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- Driven Back to Eden - 20/38 -

Our neighbor soon paused and resumed: "I guess I'll give you a hint that'll add bushels of pertaters to yer crop. After I've plowed the garden, I'll furrow out deep a lot of rows, three feet apart. Let Merton take a hoe and scrape up the fine old manure in the barnyard. Don't use any other kind. Then sprinkle it thickly in the furrows, and draw your hoe through 'em to mix the fertilizer well with the soil. Drop your seed then, eight inches apart in the row, and cover with four inches of dirt. One can't do this very handy by the acre, but I've known such treatment to double the crop and size of the pertaters in a garden or small patch."

I took the hint at once, and set Merton at work, saying that Winnie and Bobsey could gather all the worms he wanted. Then I went for a half-bushel of early potatoes, and Mr. Jones showed me how to cut them so as to leave at least two good "eyes" to each piece. Half an hour later it occurred to me to see how Merton was getting on. I found him perspiring, and almost panting with fatigue, and my conscience smote me. "There, my boy," I said, "this is too hard work for you. Come with me and I'll show you how to cut the potatoes. But first go into the house, and cool off while you drink a glass of milk."

"Well, papa," he replied, gratefully, "I wouldn't mind a change like that. I didn't want you to think I was shirking, but, to tell the truth, I was getting played out."

"Worked out, you mean. It's not my wish that you should ever be either played or worked out, nor will you if you take play and work in the right degree. Remember," I added, seriously, "that you are a growing boy, and it's not my intention to put you at anything beyond your strength. If, in my inexperience, I do give you too hard work, tell me at once. There's plenty to do that won't overtax you."

So we exchanged labors, and by the time the garden was plowed and the furrows were made I had scraped up enough fine material in the barnyard to give my tubers a great start. I varied my labor with lessons in plowing, for running in my head was an "old saw" to the effect that "he who would thrive must both hold the plow and drive."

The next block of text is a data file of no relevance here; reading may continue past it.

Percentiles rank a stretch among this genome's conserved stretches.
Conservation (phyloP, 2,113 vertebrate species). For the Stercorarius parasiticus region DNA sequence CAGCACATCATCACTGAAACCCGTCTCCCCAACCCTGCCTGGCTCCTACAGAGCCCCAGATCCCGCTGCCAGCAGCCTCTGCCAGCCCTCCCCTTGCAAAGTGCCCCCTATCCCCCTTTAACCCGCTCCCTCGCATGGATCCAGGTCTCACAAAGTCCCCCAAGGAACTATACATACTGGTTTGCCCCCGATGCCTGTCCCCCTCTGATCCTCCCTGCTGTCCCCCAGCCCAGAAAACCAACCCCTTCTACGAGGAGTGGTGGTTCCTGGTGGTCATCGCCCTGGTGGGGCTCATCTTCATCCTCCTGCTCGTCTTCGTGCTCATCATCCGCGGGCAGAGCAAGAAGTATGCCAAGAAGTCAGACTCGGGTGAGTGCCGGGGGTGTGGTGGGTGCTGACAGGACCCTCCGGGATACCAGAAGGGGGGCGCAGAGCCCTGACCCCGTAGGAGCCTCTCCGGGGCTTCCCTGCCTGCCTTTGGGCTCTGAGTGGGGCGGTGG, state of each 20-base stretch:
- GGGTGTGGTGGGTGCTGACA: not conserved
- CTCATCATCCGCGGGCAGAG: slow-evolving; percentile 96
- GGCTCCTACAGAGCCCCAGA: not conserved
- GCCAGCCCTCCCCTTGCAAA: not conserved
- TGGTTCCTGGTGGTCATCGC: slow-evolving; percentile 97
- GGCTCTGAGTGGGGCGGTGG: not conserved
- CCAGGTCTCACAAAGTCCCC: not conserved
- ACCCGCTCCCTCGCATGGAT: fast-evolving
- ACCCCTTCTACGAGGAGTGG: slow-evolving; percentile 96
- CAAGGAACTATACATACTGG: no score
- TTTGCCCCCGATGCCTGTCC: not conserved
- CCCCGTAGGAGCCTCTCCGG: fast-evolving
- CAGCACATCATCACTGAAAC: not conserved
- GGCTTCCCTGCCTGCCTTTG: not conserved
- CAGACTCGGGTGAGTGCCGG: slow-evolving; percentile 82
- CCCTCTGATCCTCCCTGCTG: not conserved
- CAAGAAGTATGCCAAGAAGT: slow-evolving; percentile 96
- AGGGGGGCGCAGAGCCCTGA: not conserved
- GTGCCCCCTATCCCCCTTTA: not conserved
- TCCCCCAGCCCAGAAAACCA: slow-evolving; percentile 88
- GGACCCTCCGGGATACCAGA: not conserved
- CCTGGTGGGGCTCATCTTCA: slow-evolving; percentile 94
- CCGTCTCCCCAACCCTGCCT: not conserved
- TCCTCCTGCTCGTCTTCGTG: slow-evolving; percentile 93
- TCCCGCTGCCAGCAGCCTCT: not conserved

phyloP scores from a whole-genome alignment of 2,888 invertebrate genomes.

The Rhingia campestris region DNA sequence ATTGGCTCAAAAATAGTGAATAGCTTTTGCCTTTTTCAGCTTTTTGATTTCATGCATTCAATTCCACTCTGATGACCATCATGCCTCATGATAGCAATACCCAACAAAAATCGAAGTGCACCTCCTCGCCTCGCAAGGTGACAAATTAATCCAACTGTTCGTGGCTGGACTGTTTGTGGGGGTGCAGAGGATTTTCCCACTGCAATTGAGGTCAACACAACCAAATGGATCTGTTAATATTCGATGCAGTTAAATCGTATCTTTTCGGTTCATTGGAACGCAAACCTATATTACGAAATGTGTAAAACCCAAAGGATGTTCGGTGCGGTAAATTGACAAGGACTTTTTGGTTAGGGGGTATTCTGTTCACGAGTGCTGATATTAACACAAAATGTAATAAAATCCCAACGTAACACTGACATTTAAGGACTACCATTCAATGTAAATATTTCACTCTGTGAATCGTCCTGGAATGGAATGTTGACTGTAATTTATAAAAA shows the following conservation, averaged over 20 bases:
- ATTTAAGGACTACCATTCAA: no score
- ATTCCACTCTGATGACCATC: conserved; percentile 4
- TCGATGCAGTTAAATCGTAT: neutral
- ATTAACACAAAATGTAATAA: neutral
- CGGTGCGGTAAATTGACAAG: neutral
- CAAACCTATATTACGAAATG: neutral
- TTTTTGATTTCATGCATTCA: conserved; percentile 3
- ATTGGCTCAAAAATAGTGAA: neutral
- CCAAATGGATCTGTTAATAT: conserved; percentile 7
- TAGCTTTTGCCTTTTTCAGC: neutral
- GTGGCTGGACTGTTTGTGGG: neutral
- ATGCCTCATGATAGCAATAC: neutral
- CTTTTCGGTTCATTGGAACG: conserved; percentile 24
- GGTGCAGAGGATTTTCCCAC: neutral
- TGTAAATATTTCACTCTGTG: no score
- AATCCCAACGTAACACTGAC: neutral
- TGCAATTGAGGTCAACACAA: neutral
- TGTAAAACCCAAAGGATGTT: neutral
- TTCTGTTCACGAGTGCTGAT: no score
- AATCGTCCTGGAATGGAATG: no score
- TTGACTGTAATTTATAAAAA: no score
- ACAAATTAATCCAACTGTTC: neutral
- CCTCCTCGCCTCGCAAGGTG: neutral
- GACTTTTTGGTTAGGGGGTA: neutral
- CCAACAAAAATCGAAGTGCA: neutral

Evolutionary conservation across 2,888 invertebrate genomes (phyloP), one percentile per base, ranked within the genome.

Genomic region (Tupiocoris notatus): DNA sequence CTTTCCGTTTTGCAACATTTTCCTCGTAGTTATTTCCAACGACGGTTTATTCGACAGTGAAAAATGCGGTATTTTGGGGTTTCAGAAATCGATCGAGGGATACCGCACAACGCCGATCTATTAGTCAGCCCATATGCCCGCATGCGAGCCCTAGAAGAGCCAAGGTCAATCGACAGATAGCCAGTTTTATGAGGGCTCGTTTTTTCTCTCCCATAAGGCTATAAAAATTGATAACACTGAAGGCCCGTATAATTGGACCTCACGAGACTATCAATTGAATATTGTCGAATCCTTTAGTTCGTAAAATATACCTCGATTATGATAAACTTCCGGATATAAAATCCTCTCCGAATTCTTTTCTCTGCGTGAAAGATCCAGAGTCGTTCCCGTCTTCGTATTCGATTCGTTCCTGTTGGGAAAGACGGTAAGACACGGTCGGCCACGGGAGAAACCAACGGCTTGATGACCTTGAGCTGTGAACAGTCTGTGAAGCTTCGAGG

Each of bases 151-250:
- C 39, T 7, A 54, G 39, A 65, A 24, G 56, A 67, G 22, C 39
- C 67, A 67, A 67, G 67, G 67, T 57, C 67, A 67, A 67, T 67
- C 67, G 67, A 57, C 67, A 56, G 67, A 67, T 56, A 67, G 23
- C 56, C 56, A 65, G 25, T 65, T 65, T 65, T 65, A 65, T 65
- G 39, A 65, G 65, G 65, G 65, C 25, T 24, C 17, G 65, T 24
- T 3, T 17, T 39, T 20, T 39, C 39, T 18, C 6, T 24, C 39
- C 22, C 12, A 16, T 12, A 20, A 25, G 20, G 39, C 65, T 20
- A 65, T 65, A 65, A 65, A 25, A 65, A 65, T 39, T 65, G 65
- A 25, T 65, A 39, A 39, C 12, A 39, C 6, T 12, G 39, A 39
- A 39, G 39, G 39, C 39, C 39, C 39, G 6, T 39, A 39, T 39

The fine weather lasted long enough for us to plant our early potatoes in the most approved fashion, and then came a series of cold, wet days and frosty nights. Mr. Jones assured us that the vegetable seeds already in the ground would receive no harm. At such times as were suitable for work we finished trimming and tying up the hardy raspberries, cleaning up the barnyard, and carting all the fertilizers we could find to the land that we meant to cultivate.



One long, stormy day I prepared an account-book. On its left-hand pages I entered the cost of the place and all expenses thus far incurred. The right-hand pages were for records of income, as yet small indeed. They consisted only of the proceeds from the sale of the calf, the eggs that Winnie gathered, and the milk measured each day, all valued at the market price. I was resolved that there should be no blind drifting toward the breakers of failure--that at the end of the year we should know whether we had made progress, stood still, or gone backward. My system of keeping the accounts was so simple that I easily explained it to my wife, Merton, and Mousie, for I believed that, if they followed the effort at country living understandingly, they would be more willing to practice the self- denial necessary for success. Indeed, I had Merton write out most of the items, even though the record, as a result, was not very neat. I stopped his worrying over blots and errors, by saying, "You are of more account than the account-book, and will learn by practice to be as accurate as any one."

My wife and Mousie also started another book of household expenses, that we might always know just where we stood and what our prospects were.

Weeks would elapse before our place would be food-producing to any great extent. In the meantime we must draw chiefly on our capital in order to live. Winifred and I resolved to meet this necessity in no careless way, feeling that not a penny should be spent which might be saved. The fact that I had only my family to support was greatly in our favor. There was no kitchen cabinet, that ate much and wasted more, to satisfy. Therefore, our revenue of eggs and milk went a long way toward meeting the problem. We made out a list of cheap, yet wholesome, articles of food, and found that we could buy oatmeal at four cents per pound, Indian meal at two and a half cents, rice at eight cents, samp at four, mackerel at nine, pork at twelve, and ham at fifteen cents. The last two articles were used sparingly, and more as relishes and for flavoring than as food. Flour happened to be cheap at the time, the best costing but seven dollars a barrel; of vegetables, we had secured abundance at slight cost; and the apples still added the wholesome element of fruit. A butcher drove his wagon to our door three times a week and, for cash, would give us, at very reasonable rates, certain cuts of beef and mutton. These my wife conjured into appetizing dishes and delicious soups.